LONDON (Reuters) – Investors may have over-reacted to signs of economic slowdown, although they have been right to price in weaker global growth prospects, the Bank of England’s chief economist said in a Sunday newspaper interview.
“What we have seen over the past week is financial markets catching up with the data,” Andrew Haldane told Britain’s Observer newspaper.
“Possibly over-reacting to the data but certainly catching up, because I think there has been a drip, drip, drip – globally I mean – of slightly below-par news for several months.”
In a wild week for international markets prompted by fears about a recession in Europe and weaker growth globally, some readings of British government debt prices at one point implied markets expected no interest rate hike by the Bank of England at all next year.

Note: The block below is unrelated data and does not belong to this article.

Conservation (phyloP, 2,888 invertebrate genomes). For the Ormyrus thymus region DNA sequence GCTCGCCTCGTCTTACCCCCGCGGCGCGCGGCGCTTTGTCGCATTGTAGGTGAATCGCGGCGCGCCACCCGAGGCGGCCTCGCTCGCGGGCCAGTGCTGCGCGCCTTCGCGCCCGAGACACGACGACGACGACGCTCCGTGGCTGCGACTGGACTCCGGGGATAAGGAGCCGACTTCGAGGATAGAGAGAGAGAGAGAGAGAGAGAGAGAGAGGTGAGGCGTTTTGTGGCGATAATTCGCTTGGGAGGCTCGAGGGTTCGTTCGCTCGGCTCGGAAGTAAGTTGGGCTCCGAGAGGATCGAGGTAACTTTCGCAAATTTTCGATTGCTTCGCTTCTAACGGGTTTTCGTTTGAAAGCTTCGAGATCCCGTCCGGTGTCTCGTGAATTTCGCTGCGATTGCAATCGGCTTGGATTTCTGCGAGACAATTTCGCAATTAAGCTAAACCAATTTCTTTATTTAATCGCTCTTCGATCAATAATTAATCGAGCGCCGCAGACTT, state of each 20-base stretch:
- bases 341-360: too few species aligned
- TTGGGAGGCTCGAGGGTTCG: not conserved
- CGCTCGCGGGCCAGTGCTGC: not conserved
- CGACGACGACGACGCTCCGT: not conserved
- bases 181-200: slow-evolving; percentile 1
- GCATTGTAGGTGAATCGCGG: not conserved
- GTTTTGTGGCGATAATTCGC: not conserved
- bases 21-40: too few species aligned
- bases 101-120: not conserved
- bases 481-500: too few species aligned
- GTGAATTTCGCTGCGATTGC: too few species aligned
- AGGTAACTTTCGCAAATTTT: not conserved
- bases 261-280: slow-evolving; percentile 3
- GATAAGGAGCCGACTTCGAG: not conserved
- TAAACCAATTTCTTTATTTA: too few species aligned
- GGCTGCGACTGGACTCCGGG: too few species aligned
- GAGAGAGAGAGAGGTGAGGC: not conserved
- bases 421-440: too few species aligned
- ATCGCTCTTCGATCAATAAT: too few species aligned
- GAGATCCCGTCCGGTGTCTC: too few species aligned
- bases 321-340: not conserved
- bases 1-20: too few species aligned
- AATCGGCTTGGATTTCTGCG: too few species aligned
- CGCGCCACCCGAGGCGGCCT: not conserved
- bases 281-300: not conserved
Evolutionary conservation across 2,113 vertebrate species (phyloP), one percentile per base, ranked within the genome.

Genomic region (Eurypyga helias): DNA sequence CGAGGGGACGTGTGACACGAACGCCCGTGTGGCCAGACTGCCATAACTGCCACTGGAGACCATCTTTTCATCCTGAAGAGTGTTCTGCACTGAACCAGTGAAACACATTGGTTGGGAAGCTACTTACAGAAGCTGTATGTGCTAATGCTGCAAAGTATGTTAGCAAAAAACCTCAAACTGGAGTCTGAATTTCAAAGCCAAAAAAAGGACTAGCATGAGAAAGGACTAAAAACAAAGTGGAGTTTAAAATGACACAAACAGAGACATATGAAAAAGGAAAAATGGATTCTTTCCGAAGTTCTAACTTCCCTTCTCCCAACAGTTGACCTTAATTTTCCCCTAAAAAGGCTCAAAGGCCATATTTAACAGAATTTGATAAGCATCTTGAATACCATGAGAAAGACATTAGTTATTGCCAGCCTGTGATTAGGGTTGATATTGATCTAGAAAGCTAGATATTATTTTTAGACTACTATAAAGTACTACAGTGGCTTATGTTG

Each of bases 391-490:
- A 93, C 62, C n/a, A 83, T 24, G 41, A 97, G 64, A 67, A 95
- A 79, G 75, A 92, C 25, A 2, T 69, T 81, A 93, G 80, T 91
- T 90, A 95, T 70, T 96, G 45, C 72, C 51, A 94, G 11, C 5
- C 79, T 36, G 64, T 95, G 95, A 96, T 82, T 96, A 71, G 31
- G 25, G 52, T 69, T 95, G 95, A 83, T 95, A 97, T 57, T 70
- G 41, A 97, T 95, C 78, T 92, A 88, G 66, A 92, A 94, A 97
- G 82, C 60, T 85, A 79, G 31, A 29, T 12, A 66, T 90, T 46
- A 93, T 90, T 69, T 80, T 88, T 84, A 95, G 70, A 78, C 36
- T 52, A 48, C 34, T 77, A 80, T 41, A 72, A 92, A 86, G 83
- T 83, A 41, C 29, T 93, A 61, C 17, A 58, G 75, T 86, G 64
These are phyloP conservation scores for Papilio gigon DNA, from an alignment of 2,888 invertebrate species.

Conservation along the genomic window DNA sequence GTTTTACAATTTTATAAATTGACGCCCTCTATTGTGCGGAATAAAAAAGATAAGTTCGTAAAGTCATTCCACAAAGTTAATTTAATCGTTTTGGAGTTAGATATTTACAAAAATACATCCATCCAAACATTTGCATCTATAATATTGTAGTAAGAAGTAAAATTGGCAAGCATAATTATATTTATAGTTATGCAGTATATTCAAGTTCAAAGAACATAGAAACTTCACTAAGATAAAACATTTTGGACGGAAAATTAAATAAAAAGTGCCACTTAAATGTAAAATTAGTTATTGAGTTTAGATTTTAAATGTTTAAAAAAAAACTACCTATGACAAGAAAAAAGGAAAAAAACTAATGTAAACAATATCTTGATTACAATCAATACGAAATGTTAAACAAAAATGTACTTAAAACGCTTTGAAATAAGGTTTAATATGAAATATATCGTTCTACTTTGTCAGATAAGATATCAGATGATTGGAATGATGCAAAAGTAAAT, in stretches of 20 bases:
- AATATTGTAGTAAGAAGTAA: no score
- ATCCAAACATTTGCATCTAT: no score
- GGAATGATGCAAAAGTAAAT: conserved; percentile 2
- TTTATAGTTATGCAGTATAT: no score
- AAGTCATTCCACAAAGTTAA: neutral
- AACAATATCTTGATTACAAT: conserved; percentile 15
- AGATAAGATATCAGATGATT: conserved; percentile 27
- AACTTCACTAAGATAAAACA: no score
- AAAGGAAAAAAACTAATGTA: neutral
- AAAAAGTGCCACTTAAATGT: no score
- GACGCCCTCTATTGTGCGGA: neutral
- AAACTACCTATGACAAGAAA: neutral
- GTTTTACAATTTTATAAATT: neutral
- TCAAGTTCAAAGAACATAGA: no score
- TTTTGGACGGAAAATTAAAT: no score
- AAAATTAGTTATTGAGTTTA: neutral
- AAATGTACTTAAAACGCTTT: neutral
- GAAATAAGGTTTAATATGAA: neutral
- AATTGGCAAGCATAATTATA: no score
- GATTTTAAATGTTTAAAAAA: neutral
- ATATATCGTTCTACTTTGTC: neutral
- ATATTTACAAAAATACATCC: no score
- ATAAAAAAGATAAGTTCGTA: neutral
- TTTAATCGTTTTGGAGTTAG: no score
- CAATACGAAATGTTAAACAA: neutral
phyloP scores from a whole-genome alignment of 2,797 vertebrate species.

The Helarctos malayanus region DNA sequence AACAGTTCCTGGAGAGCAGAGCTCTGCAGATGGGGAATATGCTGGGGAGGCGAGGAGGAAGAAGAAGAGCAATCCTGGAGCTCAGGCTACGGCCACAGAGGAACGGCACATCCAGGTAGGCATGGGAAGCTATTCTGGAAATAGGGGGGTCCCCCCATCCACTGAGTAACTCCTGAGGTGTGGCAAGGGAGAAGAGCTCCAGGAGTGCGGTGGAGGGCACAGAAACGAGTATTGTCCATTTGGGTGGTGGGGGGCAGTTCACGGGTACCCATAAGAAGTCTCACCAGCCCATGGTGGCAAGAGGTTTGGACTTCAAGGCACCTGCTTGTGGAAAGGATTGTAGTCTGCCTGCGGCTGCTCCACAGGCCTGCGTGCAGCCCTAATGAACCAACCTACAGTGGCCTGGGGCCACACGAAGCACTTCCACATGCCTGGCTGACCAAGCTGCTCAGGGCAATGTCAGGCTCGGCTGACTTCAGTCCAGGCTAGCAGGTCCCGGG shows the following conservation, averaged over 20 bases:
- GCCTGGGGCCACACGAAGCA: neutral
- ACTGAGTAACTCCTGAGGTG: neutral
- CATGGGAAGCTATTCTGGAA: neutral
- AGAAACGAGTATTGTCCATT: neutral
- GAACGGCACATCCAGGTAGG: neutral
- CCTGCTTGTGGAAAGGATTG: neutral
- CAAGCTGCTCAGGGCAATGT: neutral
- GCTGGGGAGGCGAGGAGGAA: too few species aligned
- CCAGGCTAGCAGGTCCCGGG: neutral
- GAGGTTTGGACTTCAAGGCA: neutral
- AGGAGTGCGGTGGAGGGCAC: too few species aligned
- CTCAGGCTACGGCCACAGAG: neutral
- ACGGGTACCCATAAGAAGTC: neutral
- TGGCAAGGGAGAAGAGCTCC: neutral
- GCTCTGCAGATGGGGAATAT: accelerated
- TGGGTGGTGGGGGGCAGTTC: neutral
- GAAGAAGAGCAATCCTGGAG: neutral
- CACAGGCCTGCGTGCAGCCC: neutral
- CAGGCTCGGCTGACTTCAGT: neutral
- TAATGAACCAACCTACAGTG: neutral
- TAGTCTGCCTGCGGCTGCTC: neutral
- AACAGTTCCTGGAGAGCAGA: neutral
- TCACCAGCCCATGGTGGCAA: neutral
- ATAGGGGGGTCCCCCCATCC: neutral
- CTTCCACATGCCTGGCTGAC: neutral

That represented a sharp change from some recent expectations that key rates would start to rise from their record low of 0.5 per cent, possibly in November.
Markets ended the week pointing to a rate hike around mid-2015 after Haldane said in a speech on Friday that kind of timing might not be a bad bet, given the slower growth outlook.
Haldane, who became the BoE’s chief economist in June, also told the Observer that the Bank needed to improve its economic forecasting after it had proved over-optimistic about how quickly Britain would recover from the financial crisis.